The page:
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The dynamics of most debt indicators in 2021 was favorable compared to 2020. In January-September, the total public and publicly-guaranteed debt decreased by UAH 106.4 billion and reached UAH 2.45 trillion. Moreover, both domestic (by UAH 0.9 billion) and external public debt (by USD 0.5 billion) went down (see Figure 1). The level of debt risk also began to decline this year.

Figure 1. Dynamics of public debt of Ukraine and its components in 2013-2021
Source: Compiled by the author based on the Ministry of Finance of Ukraine data

Public and publicly-guaranteed debt relative to GDP in September 2021 was 50.8% of GDP, having significantly decreased since the end of 2020. The current relative level of debt is lower than the threshold of 60% of GDP. In terms of budget revenues, public debt in September 2021 amounted to 212.2%, having considerably improved compared to December 2020, when it was 237.2%. Thus, the dynamics of debt relative to budget revenues was downward, although the threshold was exceeded (200%).

The world’s accepted threshold of short-term external debt to international reserves is 100%.In Ukraine, it was 164.7%, which demonstrates the country’s poor international liquidity. However, the gradual decrease in the ratio of short-term debt to reserves reduces this problem.

Therefore, Ukraine violates two of the five key indicators of deb sustainability, which shows the preservation of certain solvency and liquidity risks for the public finance (see Figure 2).

Figure 2. Dynamics of indicators of debt burden of Ukraine and their comparison with threshold values
Source: compiled by the author based on data from the IMF, the World Bank, the NBU and the Ministry of Finance of Ukraine

The government’s gross borrowing needs are also excessive. For instance, in 2021 it is estimated at 19.7% of GDP, which exceeds both the threshold (15%) and the average level in emerging market economies (13.6% of GDP). In the second half of the year, government attracted the EU macro-financial assistance, SDRs and IMF loans, thereby reducing the risk of debt refinancing. However, rising global interest rates will later raise the issue of the availability of debt refinancing sources.

The distorted structure of public debt by currency also poses risks to macro-financial stability. In September 2021, the share of debt denominated in hryvnia was only 37.1% of the total debt. According to another indicator, “the share of non-residents among the holders of general government debt”, the situation is also almost critical. In Ukraine, this share is 50.6%, and the average in emerging market economies is 16%. This indicates a high level of foreign exchange and refinancing risks in the structure of Ukraine’s public debt, which signals the possibility of debt complications in case of a sharp devaluation of the hryvnia or loss of access to external sources of financing.

However, even taking into account these risks, the amount of Ukraine’s public debt is insignificant in the international dimension. For example, the level of world public debt, according to IMF, at the end of 2021 will be 97.8% of GDP. In advanced economies, it is predicted to reach 121.6% of GDP, and in emerging market economies – 64.3% (see Figure 3).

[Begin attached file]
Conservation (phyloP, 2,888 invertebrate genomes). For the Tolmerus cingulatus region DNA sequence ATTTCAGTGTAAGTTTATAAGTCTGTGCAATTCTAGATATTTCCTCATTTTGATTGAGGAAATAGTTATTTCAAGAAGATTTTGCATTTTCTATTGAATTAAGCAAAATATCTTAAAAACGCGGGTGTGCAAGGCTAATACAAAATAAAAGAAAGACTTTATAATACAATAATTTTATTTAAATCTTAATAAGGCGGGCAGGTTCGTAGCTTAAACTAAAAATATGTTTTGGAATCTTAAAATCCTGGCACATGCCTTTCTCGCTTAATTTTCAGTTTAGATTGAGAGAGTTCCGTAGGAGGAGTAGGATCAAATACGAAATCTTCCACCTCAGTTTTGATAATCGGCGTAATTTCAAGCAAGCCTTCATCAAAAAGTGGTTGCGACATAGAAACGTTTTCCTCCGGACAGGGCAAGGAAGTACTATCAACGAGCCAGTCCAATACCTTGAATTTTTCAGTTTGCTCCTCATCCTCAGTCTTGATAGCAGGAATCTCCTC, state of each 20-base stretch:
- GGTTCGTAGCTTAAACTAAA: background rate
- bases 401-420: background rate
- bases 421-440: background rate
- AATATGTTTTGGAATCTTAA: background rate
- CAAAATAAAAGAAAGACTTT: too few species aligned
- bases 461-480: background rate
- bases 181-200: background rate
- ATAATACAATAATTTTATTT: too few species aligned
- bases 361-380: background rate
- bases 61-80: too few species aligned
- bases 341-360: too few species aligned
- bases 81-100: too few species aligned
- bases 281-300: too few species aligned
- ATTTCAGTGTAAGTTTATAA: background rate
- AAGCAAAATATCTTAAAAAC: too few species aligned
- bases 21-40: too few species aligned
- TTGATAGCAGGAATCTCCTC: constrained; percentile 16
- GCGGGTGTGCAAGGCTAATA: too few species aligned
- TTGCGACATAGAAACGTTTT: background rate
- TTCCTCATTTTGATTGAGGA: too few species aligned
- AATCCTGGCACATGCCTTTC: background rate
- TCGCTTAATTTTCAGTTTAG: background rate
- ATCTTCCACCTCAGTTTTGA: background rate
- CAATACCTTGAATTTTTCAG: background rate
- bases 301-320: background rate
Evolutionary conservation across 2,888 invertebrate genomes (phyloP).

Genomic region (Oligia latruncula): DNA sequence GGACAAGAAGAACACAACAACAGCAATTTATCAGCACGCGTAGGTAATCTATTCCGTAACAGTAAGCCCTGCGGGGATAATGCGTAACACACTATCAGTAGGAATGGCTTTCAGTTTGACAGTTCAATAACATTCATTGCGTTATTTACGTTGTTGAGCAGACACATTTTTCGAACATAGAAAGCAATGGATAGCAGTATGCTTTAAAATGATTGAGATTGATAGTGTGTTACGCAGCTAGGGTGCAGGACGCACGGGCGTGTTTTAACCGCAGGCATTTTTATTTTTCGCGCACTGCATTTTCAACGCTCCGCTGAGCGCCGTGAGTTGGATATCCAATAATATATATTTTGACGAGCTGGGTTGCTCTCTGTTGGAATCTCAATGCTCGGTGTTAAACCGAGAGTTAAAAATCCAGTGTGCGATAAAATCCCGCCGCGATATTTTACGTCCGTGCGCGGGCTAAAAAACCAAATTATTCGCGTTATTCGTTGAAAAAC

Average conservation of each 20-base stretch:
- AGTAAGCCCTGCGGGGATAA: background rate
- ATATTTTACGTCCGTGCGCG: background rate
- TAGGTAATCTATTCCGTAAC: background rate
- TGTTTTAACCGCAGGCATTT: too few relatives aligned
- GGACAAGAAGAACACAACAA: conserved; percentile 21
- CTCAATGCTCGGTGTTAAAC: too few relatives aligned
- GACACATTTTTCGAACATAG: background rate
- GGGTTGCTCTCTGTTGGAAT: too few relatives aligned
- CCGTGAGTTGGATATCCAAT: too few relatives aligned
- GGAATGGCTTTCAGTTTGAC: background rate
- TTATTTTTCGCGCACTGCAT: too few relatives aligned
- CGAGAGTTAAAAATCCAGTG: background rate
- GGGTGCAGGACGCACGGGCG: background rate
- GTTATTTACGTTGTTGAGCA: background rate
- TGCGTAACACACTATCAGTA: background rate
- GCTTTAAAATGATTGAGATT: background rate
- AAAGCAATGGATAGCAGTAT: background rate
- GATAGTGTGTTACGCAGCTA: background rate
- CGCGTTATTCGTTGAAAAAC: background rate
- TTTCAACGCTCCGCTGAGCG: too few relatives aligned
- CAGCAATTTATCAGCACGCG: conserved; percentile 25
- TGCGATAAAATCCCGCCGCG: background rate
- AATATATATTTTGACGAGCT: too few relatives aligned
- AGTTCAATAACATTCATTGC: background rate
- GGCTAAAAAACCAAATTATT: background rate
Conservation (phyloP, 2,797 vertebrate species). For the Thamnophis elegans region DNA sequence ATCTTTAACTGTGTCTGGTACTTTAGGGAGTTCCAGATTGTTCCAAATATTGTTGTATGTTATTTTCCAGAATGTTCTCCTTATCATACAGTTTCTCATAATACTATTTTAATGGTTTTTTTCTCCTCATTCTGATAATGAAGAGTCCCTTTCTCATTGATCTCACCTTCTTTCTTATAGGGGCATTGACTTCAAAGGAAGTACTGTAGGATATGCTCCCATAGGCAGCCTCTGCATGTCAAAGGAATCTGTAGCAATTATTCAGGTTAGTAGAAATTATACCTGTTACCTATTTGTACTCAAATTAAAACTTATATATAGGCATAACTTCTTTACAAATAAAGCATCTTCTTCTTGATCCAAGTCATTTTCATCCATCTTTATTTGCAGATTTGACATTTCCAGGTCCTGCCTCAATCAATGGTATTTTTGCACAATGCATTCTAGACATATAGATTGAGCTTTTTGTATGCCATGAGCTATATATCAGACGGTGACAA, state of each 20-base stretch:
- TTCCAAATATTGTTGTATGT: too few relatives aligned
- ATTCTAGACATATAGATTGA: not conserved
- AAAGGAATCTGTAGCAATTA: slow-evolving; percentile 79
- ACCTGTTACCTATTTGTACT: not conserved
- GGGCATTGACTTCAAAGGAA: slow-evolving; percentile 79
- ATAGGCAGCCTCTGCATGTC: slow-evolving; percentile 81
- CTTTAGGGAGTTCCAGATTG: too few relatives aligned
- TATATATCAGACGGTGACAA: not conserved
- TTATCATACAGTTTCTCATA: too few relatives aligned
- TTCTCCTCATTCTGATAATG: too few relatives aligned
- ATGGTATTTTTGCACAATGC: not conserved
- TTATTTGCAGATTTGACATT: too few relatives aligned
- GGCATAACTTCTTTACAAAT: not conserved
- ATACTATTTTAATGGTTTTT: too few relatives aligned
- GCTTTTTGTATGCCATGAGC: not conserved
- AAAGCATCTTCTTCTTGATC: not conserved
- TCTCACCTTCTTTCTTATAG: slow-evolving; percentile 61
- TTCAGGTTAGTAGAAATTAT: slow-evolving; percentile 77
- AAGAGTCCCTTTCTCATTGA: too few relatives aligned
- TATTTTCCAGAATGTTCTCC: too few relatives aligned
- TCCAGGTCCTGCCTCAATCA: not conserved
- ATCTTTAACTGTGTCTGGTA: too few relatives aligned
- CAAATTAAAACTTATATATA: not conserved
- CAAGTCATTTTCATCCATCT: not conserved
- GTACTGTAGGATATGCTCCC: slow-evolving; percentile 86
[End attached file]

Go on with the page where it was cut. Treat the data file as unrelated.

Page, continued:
Figure 3. General government debt in Ukraine and different country groups, % of GDP (according to the IMF data) 
Source: compiled by the author based on the IMF, Fiscal Monitor October 2021

In Ukraine, public debt is projected at only 54.4% of GDP. That is, among the emerging market economies, Ukrainian debt will lag behind the average by almost 10 percentage points of GDP.

Significantly, since the beginning of the epidemic and economic crises, the public debt has grown rapidly in many countries. According to the IMF, during 2020-2021 the average level of public debt in the world is to be increased by 14.2% of GDP. In advanced countries, public debt growth is projected at 17.8% of GDP. In Ukraine, the debt growth for 2020-2021 will be only 3.9% of GDP.

One reason for this is moderate fiscal policy. For instance, the consolidated budget deficit of Ukraine in 2020 was 5.4% of GDP, which is almost twice behind the world average – 10.2% of GDP. Ukraine’s consolidated budget surplus for the first nine months of 2021 is 0.1% of GDP. 

These figures contrast sharply with the fact that in 2021 fiscal policy remains expansionary in the world: budget deficit in advanced countries is expected to decrease from 10.8% of GDP in 2020 to 8.8% in 2021, and in emerging market economies – from 9.6% of GDP to 6.6%.

In Ukraine, the cyclically-adjusted primary balance in the third quarter of 2021 reached + 3.4% of GDP (NBU estimates), while in the first and second quarters it was also positive. That is, fiscal policy has a depressing effect on aggregate demand.

Ukraine’s cyclically-adjusted primary balance is many times higher than the average in emerging market economies (-0.8% of GDP) and in emerging European countries (-1.8%). This shows that Ukraine’s fiscal policy is excessively tight in the international dimension. Figure 4 compares this indicator in Ukraine and in neighboring countries.